You mentioned that he’d really only be alone for about 4 hours a day which is great. Just know that when you are home that Border Collie is going to be looking to you for something to do. If you don’t provide him a job and exercise he will find it himself. The last thing in the world you want is a bored Border Collie. He’s going to require a great deal of attention – the saying goes something like “”There are two speeds to a Border Collie – asleep and full speed.”

Mental Stimulation, Tricks and Jobs

This is pretty much they sort of thing your Border Collie will want to be doing all the time. You need to provide an alternative.

This is pretty much the sort of thing your Border Collie will want to be doing all the time.
You need to provide an alternative.

This part of it is pretty constant. These dogs are highly curious, interested in everything you do and everything in the home. They simply must have something to do. The training of tricks and jobs is fun but also serves a purpose down the road. Teach your dog jobs and tricks that he can do everyday for you. Things like get the paper, get a beer from the fridge, tidy up toys, get my shoes, find your ball and so on. Teach him tons and tons of “quick tricks” like spin, roll over, shake, speak, play dead, etc. This sort of thing will become part of your everyday existence – this dog will become a working part of your family. In my experience as long as the dog is doing something, has a purpose and feels productive (as odd as that sounds) you’ll be in good shape. If he feels like he’s “gone to work” that day all is well.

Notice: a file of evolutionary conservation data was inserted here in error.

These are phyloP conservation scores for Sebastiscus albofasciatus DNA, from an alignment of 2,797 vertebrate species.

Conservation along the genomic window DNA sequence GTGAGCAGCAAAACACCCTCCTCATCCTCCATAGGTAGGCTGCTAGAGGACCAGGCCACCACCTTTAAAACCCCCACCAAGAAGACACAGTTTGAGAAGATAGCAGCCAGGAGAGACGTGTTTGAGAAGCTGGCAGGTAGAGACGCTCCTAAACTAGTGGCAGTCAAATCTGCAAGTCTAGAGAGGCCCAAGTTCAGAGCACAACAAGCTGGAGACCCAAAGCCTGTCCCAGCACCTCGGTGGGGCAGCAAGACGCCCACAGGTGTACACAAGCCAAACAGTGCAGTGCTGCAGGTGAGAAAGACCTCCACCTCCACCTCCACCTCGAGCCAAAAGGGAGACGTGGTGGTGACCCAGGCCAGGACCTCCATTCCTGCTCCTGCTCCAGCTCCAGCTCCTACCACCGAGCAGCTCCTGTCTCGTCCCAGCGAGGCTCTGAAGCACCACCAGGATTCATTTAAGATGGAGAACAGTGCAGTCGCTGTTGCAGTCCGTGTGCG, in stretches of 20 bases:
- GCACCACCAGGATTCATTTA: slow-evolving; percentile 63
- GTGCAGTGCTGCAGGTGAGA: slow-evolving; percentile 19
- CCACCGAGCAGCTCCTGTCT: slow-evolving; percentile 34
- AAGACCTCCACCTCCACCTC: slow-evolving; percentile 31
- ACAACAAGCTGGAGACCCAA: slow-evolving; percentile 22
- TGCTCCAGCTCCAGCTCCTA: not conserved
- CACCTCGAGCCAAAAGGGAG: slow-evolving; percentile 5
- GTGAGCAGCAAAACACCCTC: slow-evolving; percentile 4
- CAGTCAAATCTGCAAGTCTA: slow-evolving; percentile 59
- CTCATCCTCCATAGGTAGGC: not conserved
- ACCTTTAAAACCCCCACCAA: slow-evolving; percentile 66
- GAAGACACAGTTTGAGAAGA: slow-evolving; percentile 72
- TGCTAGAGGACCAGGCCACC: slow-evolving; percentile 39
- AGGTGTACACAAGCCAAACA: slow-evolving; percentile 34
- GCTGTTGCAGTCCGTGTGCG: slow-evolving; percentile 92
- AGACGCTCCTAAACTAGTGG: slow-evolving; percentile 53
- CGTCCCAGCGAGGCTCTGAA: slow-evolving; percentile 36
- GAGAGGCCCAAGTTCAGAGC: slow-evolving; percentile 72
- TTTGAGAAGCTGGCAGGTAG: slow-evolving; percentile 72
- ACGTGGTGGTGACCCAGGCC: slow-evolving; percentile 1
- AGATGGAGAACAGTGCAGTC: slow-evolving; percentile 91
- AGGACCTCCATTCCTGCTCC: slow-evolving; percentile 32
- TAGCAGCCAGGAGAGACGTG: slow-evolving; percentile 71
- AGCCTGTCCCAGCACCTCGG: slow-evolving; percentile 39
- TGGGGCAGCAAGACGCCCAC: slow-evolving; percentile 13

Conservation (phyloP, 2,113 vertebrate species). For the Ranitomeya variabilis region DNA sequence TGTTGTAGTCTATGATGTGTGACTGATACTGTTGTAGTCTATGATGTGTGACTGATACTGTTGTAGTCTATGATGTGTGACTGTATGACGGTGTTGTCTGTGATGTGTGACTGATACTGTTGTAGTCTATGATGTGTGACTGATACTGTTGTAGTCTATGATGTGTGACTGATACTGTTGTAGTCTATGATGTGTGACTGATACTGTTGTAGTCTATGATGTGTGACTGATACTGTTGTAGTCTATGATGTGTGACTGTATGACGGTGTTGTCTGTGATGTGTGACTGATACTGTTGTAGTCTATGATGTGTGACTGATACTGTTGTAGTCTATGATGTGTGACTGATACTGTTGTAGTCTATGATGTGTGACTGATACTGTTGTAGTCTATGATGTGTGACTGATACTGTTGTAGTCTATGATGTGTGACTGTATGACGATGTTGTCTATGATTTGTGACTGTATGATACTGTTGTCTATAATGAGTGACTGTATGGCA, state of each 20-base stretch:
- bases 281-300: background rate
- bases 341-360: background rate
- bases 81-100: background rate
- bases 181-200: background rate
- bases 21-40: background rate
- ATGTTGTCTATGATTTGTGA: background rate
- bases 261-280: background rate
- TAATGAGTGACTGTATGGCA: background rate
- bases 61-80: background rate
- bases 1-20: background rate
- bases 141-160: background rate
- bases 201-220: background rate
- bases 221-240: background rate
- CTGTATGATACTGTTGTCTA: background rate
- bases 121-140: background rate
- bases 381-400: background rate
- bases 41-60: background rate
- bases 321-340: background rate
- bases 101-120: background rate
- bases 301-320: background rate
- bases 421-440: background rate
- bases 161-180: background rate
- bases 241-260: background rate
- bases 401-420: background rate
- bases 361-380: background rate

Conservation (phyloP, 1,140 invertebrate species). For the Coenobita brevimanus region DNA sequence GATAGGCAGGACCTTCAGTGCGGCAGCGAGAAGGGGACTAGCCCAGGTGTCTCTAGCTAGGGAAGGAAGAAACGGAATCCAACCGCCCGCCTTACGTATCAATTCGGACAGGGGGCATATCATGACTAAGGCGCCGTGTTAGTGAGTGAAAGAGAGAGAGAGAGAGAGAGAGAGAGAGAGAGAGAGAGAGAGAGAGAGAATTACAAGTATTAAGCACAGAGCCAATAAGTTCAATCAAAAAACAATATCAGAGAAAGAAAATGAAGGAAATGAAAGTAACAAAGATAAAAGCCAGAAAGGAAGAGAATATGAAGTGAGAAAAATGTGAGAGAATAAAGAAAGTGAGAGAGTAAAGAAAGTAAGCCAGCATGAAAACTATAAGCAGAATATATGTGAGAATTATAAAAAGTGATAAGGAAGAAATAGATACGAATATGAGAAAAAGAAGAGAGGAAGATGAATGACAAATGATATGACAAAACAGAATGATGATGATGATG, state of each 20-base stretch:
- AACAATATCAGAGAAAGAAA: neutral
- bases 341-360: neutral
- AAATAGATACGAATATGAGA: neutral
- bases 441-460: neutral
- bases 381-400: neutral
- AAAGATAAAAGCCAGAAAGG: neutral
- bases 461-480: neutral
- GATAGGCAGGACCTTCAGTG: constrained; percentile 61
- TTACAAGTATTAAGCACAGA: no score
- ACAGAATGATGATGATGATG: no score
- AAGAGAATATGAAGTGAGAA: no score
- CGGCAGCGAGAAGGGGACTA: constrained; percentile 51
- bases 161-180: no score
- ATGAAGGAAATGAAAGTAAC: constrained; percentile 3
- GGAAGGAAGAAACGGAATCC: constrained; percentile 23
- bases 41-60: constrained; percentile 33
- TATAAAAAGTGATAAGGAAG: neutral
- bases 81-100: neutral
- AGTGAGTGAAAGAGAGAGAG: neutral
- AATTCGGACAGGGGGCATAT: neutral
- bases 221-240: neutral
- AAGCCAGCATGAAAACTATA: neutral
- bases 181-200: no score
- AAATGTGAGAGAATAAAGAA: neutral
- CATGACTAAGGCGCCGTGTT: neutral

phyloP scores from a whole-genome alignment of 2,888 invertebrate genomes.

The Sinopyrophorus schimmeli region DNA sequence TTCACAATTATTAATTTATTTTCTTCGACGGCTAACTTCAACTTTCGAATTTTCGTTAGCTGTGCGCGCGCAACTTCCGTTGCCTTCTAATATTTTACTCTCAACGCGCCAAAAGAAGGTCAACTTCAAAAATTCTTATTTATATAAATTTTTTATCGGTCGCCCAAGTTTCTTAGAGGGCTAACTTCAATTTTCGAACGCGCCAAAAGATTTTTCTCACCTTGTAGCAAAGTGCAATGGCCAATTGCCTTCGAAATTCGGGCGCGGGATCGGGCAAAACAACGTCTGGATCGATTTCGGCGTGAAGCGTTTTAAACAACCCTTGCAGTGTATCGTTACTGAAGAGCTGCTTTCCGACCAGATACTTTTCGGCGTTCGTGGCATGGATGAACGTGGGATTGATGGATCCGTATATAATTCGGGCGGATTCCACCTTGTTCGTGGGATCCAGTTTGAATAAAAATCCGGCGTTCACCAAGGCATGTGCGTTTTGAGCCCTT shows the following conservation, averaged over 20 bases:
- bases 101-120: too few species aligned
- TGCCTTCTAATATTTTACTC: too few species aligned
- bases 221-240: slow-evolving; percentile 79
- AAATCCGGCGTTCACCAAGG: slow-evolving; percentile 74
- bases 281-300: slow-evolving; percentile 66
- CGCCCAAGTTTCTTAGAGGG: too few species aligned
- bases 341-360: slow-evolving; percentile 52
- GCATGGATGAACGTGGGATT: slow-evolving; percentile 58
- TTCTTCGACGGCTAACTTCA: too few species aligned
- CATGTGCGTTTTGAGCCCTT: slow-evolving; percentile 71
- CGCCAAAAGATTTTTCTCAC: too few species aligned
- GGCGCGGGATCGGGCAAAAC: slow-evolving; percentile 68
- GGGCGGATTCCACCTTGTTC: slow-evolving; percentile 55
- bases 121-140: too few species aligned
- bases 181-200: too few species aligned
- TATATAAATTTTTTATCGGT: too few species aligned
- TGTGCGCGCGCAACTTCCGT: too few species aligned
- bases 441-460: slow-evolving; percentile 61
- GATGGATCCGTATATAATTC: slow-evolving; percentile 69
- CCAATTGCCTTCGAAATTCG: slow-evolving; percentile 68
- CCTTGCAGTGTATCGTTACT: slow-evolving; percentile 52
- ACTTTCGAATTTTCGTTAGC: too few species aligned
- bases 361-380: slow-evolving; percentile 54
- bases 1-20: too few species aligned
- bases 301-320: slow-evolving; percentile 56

A couple suggestions:

1) Start out with crate training on day one. This is a must. Don’t wait to start on this.

2) Come up with a list of tips, tricks and jobs ahead of time. You’re going to be pretty amazed how fast they learn so get a bunch ready to train. We started with 101 Dog Tricks by Kyra Sundance – an awesome trick book I highly recommend even for the beginner.

3) Scope out and get to know several dog parks and dog runs in your area. You are going to be using these on a daily basis. See if you can find out when the best/worsts times to go are ahead of time!

4) I’m glad you mentioned Agility Training. Find a local active agility group and get involved immediately. Not only will it be a ton of fun (for you and the dog!) but you’ll meet folks in a similar situation who already will know the tricks and tips to living in NYC with a high energy dog. Not sure where you are in the city but a general google search finds Agility4Dogs and Andrea Arden Agility…I’ve no doubt there are more.

5) Talk with the vet you go to for your Havanese for suggestions and some contacts in the local Border Collie community (you can bet there’s a local Border Collie community!). Ask him if he has any clients with Border Collies in the city and see if you an connect with them for a little real world advice.

It sounds like you’re up for a challenge and you’re ready and willing to put in a lot of time and effort. Can it be done? Absolutely … I’m sure it can but it’s going to be a real challenge. If you decide to go ahead we want to see pictures and get reports on your progress.

Readers? Anyone have a Border Collie in an apartment in a large city? Let’s hear your tips in the comments!

Thanks Chloe and keep in touch!